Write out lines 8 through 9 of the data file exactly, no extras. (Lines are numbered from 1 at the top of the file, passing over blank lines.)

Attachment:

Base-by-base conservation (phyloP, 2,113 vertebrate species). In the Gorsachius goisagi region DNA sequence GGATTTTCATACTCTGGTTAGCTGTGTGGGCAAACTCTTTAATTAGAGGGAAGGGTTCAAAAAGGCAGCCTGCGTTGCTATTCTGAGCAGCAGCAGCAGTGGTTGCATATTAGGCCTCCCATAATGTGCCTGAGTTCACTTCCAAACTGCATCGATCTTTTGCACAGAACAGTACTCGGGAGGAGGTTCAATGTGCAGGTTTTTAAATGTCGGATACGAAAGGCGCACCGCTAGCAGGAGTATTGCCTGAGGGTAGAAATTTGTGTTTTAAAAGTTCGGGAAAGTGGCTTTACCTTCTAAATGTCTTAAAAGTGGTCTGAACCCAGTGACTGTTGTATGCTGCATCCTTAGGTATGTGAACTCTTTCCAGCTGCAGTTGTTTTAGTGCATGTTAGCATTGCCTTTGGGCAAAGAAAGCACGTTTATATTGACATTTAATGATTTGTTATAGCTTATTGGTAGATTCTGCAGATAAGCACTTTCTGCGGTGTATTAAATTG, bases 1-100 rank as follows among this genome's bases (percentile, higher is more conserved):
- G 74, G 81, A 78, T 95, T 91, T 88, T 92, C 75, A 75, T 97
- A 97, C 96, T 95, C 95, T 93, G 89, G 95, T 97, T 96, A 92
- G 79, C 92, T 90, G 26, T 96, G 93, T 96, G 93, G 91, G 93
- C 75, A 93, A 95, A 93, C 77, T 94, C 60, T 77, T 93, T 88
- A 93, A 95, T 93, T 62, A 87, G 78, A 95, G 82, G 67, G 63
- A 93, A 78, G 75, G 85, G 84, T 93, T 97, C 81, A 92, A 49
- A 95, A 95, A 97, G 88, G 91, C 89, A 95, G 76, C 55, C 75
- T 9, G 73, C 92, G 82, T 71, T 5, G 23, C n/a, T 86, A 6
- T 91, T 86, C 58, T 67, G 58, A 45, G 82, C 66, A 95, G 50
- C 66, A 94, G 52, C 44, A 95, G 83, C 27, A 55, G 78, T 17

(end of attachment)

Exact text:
- A 95, A 95, A 97, G 88, G 91, C 89, A 95, G 76, C 55, C 75
- T 9, G 73, C 92, G 82, T 71, T 5, G 23, C n/a, T 86, A 6